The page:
Friday, March 18, 2011

Mr. Fforde!!

So, last night I had the privilege to hear/meet my favorite author of the past nine years...Mr. Jasper Fforde-author of The Eyre Affair. I'm a huge fan of his, so when I read online that he was going to be in Kansas City, I couldn't have been more excited. I was also psyched that his 6th book in the Thursday Next series was out, and I was going to be able to get a signed copy. Sweet.

Those of you who have, alas, not heard of Jasper Fforde should definitely check out his website. But I'll fill you in on a few things I've learned as a fan of Mr. Fforde.

Let's see... Jasper Fforde is a British novelist who lives in Wales--the country of my ancestors. He worked in the movie industry for over 20 years as a "focus puller" or "1st AC"--which apparently has something to do with assisting the camera operator and director of photography. Mr. Fforde is intelligent and humorous. He takes some awesome/intriguing pictures, which I have introduced to my good friend Michelle who was nice enough to accompany me to his appearance at the KC Library. We both enjoy checking out his photographs, especially when he posts a new Picture of the Week.

His first few novels were rejected by numerous publishers, but he persevered with The Eyre Affair which was published in 2001. In the question/answer section of his website you would find this description of Fforde's first novel.
Q: In a single sentence, how would you describe The Eyre Affair?
A: The Eyre Affair is a literary detective thriller with romantic overtones, mad inventor uncles, aunts trapped in Wordsworth poems, global multinationals, scheming evildoers, an excursion inside the novel of Jane Eyre, dodos, knight-errant-time-travelling fathers and the answer to the eternal question: "Who really wrote Shakespeare's plays?"

According to Wikipedia: "Fforde's books are noted for their profusion of literary allusions and word play, tightly scripted plots, and playfulness with the conventions of traditional genres. His works usually contain various elements of metafiction, parody, and fantasy." And according Jasper himself from his website--the books include "an odd mix of Fantasy, Crime and Sci-fi. There's romance, too, and literary stuff, and satire, and .. well, you name it."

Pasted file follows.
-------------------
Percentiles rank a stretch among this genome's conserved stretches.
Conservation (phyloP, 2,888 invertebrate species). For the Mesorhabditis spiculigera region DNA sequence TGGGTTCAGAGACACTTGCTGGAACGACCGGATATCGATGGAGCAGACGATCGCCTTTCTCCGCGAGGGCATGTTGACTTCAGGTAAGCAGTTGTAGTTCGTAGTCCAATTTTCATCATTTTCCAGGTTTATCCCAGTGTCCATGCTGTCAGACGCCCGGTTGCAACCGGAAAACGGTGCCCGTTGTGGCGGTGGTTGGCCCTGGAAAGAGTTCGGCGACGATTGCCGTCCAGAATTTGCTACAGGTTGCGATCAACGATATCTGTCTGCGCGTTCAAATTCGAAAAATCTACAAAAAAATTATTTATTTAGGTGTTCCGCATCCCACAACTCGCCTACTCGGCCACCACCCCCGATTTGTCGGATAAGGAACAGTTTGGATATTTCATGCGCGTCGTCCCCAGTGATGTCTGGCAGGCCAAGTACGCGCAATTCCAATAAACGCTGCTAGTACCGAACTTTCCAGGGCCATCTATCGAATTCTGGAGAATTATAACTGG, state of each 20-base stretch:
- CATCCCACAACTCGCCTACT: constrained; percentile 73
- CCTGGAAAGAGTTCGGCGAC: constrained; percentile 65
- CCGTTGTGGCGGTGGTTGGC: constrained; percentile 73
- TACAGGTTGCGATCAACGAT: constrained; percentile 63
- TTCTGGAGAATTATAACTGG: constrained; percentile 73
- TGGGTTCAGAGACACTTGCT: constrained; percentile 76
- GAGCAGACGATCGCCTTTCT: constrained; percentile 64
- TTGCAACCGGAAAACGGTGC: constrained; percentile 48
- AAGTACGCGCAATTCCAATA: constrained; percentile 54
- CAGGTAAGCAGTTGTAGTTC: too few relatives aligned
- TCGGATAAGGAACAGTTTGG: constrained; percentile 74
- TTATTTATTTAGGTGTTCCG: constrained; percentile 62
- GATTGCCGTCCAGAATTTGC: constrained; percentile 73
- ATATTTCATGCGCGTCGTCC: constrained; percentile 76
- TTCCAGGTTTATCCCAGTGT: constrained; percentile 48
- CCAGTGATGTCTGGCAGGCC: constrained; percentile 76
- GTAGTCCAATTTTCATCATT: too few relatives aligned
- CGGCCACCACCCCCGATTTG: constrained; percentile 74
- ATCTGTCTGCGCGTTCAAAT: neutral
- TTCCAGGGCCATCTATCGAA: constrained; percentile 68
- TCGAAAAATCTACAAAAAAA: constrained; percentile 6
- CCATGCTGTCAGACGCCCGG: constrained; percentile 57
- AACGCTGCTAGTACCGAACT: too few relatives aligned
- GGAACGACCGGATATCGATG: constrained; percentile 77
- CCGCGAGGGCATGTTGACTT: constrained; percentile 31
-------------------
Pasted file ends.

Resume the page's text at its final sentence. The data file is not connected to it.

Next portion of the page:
I couldn't describe his books any better than that, and I recommend that you pick up either The Eyre Affair, Shades of Grey or The Big Over Easy (the three first books of three different series) and let me know what you think. :)

So, we ventured down to the Kansas City Library near the plaza to hear Jasper Fforde speak about his books, his writing process, his inspiration, and whatever else happened to come up throughout the two hours. It was pretty awesome. Mr. Fforde is articulate and very funny. Just from hearing him speak, one can surmise that his writing is original, witty, and creative.

Toward the beginning of the talk, Jasper mentioned what he calls "The Narrative Dare." Michelle and I were both intrigued by that phrase. I'm not sure I can really do it justice to explain what he was talking about, but essentially, he thinks up circumstances (or dares) that he has to write his way out of or find a solution. The Narrative Dare (or a number of them) is what drives all of Mr. Fforde's books. One narrative dare that he created became the main plot point in The Eyre Affair--Jane Eyre is kidnapped from the pages of her book...

Anyway, it was a very exciting evening for me--and Jasper Fforde met or exceeded all of my expectations. It was also pretty cool to share this experience with Michelle-who hasn't read any of Fforde's books, but has agreed to appease me and do so as soon as she has the opportunity. Getting my books signed was awesome. I hope to be able to meet Mr. Fforde again someday, perhaps I might even be able to attend the Fforde Ffiesta one day.

For now, however, I am going to settle in and get busy reading. I have my newly signed copy of One of Our Thursdays is Missing right here on my coffee table.

Oh, and thanks to the folks at the KC Library for hosting a great event. The library is a pretty cool place. I especially liked the circle of books--perhaps Michelle is entering Fforde's "prose portal" and will get sucked into the book-world to become a member of Jurisfiction. Which novel would you choose to enter if you had the skills and talents of Thursday Next?